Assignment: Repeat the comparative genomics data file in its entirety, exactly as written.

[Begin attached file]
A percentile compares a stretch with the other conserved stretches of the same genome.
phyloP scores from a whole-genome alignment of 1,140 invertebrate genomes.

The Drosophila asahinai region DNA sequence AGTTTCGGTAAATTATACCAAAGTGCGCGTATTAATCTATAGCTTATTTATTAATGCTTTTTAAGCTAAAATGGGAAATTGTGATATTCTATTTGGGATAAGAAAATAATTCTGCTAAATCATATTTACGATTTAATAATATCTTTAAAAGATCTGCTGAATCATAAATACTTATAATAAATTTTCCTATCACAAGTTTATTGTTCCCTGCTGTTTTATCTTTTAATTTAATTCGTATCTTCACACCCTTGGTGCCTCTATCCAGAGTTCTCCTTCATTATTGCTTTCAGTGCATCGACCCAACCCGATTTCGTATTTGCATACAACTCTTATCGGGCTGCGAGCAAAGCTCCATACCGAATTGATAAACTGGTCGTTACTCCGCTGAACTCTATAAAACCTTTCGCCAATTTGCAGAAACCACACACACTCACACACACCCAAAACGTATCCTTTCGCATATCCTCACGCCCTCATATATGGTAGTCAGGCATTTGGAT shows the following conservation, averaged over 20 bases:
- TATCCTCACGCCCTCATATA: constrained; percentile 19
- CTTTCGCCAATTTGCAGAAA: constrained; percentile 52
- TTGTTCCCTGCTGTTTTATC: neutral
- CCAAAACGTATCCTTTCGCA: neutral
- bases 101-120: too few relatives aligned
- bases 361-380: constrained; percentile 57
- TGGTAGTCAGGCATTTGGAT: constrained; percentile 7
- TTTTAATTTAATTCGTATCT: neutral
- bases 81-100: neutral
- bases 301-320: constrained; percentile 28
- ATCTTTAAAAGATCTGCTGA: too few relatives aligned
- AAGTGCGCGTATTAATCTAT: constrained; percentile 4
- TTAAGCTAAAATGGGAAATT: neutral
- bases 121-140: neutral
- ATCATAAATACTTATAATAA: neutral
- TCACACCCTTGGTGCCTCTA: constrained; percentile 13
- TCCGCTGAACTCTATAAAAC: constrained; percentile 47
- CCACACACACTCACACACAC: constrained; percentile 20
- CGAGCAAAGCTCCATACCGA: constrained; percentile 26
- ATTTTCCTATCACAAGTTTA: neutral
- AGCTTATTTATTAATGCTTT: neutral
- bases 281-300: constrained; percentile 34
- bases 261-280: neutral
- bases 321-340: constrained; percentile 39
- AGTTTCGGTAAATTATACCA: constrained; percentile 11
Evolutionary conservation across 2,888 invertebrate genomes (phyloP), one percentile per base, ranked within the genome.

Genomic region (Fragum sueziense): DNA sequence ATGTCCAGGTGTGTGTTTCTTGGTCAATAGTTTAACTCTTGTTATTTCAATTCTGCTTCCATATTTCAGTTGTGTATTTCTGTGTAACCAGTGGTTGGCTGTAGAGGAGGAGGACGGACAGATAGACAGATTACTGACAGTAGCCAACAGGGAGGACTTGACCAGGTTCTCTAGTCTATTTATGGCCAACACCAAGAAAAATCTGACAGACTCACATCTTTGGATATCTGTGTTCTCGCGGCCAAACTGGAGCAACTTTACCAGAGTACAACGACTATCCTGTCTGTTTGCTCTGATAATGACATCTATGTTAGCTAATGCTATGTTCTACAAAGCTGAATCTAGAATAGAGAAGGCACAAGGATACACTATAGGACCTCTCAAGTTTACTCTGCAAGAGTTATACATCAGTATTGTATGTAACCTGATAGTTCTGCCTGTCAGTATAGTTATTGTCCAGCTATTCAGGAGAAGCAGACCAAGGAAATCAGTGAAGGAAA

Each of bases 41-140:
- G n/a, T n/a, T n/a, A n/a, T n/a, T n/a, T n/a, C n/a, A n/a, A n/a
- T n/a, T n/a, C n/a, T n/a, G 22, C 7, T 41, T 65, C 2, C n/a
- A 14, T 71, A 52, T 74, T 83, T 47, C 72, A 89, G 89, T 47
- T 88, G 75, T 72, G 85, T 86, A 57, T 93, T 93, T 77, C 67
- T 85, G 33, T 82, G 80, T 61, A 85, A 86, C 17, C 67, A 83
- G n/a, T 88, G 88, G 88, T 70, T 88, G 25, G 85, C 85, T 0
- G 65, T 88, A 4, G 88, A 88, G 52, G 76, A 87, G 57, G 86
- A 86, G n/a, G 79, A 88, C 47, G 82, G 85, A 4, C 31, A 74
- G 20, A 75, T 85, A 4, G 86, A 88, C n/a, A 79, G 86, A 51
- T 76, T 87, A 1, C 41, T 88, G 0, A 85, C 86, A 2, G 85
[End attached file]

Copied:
A percentile compares a stretch with the other conserved stretches of the same genome.
phyloP scores from a whole-genome alignment of 1,140 invertebrate genomes.

The Drosophila asahinai region DNA sequence AGTTTCGGTAAATTATACCAAAGTGCGCGTATTAATCTATAGCTTATTTATTAATGCTTTTTAAGCTAAAATGGGAAATTGTGATATTCTATTTGGGATAAGAAAATAATTCTGCTAAATCATATTTACGATTTAATAATATCTTTAAAAGATCTGCTGAATCATAAATACTTATAATAAATTTTCCTATCACAAGTTTATTGTTCCCTGCTGTTTTATCTTTTAATTTAATTCGTATCTTCACACCCTTGGTGCCTCTATCCAGAGTTCTCCTTCATTATTGCTTTCAGTGCATCGACCCAACCCGATTTCGTATTTGCATACAACTCTTATCGGGCTGCGAGCAAAGCTCCATACCGAATTGATAAACTGGTCGTTACTCCGCTGAACTCTATAAAACCTTTCGCCAATTTGCAGAAACCACACACACTCACACACACCCAAAACGTATCCTTTCGCATATCCTCACGCCCTCATATATGGTAGTCAGGCATTTGGAT shows the following conservation, averaged over 20 bases:
- TATCCTCACGCCCTCATATA: constrained; percentile 19
- CTTTCGCCAATTTGCAGAAA: constrained; percentile 52
- TTGTTCCCTGCTGTTTTATC: neutral
- CCAAAACGTATCCTTTCGCA: neutral
- bases 101-120: too few relatives aligned
- bases 361-380: constrained; percentile 57
- TGGTAGTCAGGCATTTGGAT: constrained; percentile 7
- TTTTAATTTAATTCGTATCT: neutral
- bases 81-100: neutral
- bases 301-320: constrained; percentile 28
- ATCTTTAAAAGATCTGCTGA: too few relatives aligned
- AAGTGCGCGTATTAATCTAT: constrained; percentile 4
- TTAAGCTAAAATGGGAAATT: neutral
- bases 121-140: neutral
- ATCATAAATACTTATAATAA: neutral
- TCACACCCTTGGTGCCTCTA: constrained; percentile 13
- TCCGCTGAACTCTATAAAAC: constrained; percentile 47
- CCACACACACTCACACACAC: constrained; percentile 20
- CGAGCAAAGCTCCATACCGA: constrained; percentile 26
- ATTTTCCTATCACAAGTTTA: neutral
- AGCTTATTTATTAATGCTTT: neutral
- bases 281-300: constrained; percentile 34
- bases 261-280: neutral
- bases 321-340: constrained; percentile 39
- AGTTTCGGTAAATTATACCA: constrained; percentile 11
Evolutionary conservation across 2,888 invertebrate genomes (phyloP), one percentile per base, ranked within the genome.

Genomic region (Fragum sueziense): DNA sequence ATGTCCAGGTGTGTGTTTCTTGGTCAATAGTTTAACTCTTGTTATTTCAATTCTGCTTCCATATTTCAGTTGTGTATTTCTGTGTAACCAGTGGTTGGCTGTAGAGGAGGAGGACGGACAGATAGACAGATTACTGACAGTAGCCAACAGGGAGGACTTGACCAGGTTCTCTAGTCTATTTATGGCCAACACCAAGAAAAATCTGACAGACTCACATCTTTGGATATCTGTGTTCTCGCGGCCAAACTGGAGCAACTTTACCAGAGTACAACGACTATCCTGTCTGTTTGCTCTGATAATGACATCTATGTTAGCTAATGCTATGTTCTACAAAGCTGAATCTAGAATAGAGAAGGCACAAGGATACACTATAGGACCTCTCAAGTTTACTCTGCAAGAGTTATACATCAGTATTGTATGTAACCTGATAGTTCTGCCTGTCAGTATAGTTATTGTCCAGCTATTCAGGAGAAGCAGACCAAGGAAATCAGTGAAGGAAA

Each of bases 41-140:
- G n/a, T n/a, T n/a, A n/a, T n/a, T n/a, T n/a, C n/a, A n/a, A n/a
- T n/a, T n/a, C n/a, T n/a, G 22, C 7, T 41, T 65, C 2, C n/a
- A 14, T 71, A 52, T 74, T 83, T 47, C 72, A 89, G 89, T 47
- T 88, G 75, T 72, G 85, T 86, A 57, T 93, T 93, T 77, C 67
- T 85, G 33, T 82, G 80, T 61, A 85, A 86, C 17, C 67, A 83
- G n/a, T 88, G 88, G 88, T 70, T 88, G 25, G 85, C 85, T 0
- G 65, T 88, A 4, G 88, A 88, G 52, G 76, A 87, G 57, G 86
- A 86, G n/a, G 79, A 88, C 47, G 82, G 85, A 4, C 31, A 74
- G 20, A 75, T 85, A 4, G 86, A 88, C n/a, A 79, G 86, A 51
- T 76, T 87, A 1, C 41, T 88, G 0, A 85, C 86, A 2, G 85